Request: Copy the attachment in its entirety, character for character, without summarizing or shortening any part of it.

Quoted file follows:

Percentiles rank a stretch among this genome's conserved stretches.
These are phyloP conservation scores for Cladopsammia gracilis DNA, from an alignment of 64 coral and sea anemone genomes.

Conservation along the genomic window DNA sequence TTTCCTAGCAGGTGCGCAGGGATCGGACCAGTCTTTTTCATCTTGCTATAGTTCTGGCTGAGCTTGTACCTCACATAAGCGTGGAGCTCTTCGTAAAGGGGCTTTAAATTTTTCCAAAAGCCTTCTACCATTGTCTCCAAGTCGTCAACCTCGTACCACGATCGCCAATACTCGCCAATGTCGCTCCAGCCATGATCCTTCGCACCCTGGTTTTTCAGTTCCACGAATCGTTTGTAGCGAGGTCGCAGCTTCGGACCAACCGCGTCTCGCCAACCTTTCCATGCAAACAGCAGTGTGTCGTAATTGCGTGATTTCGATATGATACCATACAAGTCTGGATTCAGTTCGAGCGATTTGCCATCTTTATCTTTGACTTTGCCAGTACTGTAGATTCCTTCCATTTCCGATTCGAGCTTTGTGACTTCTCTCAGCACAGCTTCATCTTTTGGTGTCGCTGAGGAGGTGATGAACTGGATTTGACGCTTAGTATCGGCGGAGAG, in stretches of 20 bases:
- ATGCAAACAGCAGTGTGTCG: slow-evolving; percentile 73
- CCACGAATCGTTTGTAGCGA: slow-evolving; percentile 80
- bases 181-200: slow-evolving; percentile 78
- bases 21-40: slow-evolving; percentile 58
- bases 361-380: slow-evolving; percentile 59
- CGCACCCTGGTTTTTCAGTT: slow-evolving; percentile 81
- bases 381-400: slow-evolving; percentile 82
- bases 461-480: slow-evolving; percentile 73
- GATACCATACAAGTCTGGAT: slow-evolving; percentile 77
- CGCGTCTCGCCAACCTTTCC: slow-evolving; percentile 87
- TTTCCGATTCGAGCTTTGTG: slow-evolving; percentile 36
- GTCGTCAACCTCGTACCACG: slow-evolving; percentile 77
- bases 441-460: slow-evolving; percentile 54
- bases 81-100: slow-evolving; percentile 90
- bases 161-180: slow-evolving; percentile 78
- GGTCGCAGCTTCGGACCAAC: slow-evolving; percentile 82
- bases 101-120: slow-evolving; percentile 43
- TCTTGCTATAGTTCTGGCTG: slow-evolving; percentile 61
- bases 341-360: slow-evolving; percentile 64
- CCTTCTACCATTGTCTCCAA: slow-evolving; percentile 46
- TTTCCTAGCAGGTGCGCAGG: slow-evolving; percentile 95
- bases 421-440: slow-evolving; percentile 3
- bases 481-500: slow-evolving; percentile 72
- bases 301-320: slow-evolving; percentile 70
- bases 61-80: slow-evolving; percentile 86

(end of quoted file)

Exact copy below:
Percentiles rank a stretch among this genome's conserved stretches.
These are phyloP conservation scores for Cladopsammia gracilis DNA, from an alignment of 64 coral and sea anemone genomes.

Conservation along the genomic window DNA sequence TTTCCTAGCAGGTGCGCAGGGATCGGACCAGTCTTTTTCATCTTGCTATAGTTCTGGCTGAGCTTGTACCTCACATAAGCGTGGAGCTCTTCGTAAAGGGGCTTTAAATTTTTCCAAAAGCCTTCTACCATTGTCTCCAAGTCGTCAACCTCGTACCACGATCGCCAATACTCGCCAATGTCGCTCCAGCCATGATCCTTCGCACCCTGGTTTTTCAGTTCCACGAATCGTTTGTAGCGAGGTCGCAGCTTCGGACCAACCGCGTCTCGCCAACCTTTCCATGCAAACAGCAGTGTGTCGTAATTGCGTGATTTCGATATGATACCATACAAGTCTGGATTCAGTTCGAGCGATTTGCCATCTTTATCTTTGACTTTGCCAGTACTGTAGATTCCTTCCATTTCCGATTCGAGCTTTGTGACTTCTCTCAGCACAGCTTCATCTTTTGGTGTCGCTGAGGAGGTGATGAACTGGATTTGACGCTTAGTATCGGCGGAGAG, in stretches of 20 bases:
- ATGCAAACAGCAGTGTGTCG: slow-evolving; percentile 73
- CCACGAATCGTTTGTAGCGA: slow-evolving; percentile 80
- bases 181-200: slow-evolving; percentile 78
- bases 21-40: slow-evolving; percentile 58
- bases 361-380: slow-evolving; percentile 59
- CGCACCCTGGTTTTTCAGTT: slow-evolving; percentile 81
- bases 381-400: slow-evolving; percentile 82
- bases 461-480: slow-evolving; percentile 73
- GATACCATACAAGTCTGGAT: slow-evolving; percentile 77
- CGCGTCTCGCCAACCTTTCC: slow-evolving; percentile 87
- TTTCCGATTCGAGCTTTGTG: slow-evolving; percentile 36
- GTCGTCAACCTCGTACCACG: slow-evolving; percentile 77
- bases 441-460: slow-evolving; percentile 54
- bases 81-100: slow-evolving; percentile 90
- bases 161-180: slow-evolving; percentile 78
- GGTCGCAGCTTCGGACCAAC: slow-evolving; percentile 82
- bases 101-120: slow-evolving; percentile 43
- TCTTGCTATAGTTCTGGCTG: slow-evolving; percentile 61
- bases 341-360: slow-evolving; percentile 64
- CCTTCTACCATTGTCTCCAA: slow-evolving; percentile 46
- TTTCCTAGCAGGTGCGCAGG: slow-evolving; percentile 95
- bases 421-440: slow-evolving; percentile 3
- bases 481-500: slow-evolving; percentile 72
- bases 301-320: slow-evolving; percentile 70
- bases 61-80: slow-evolving; percentile 86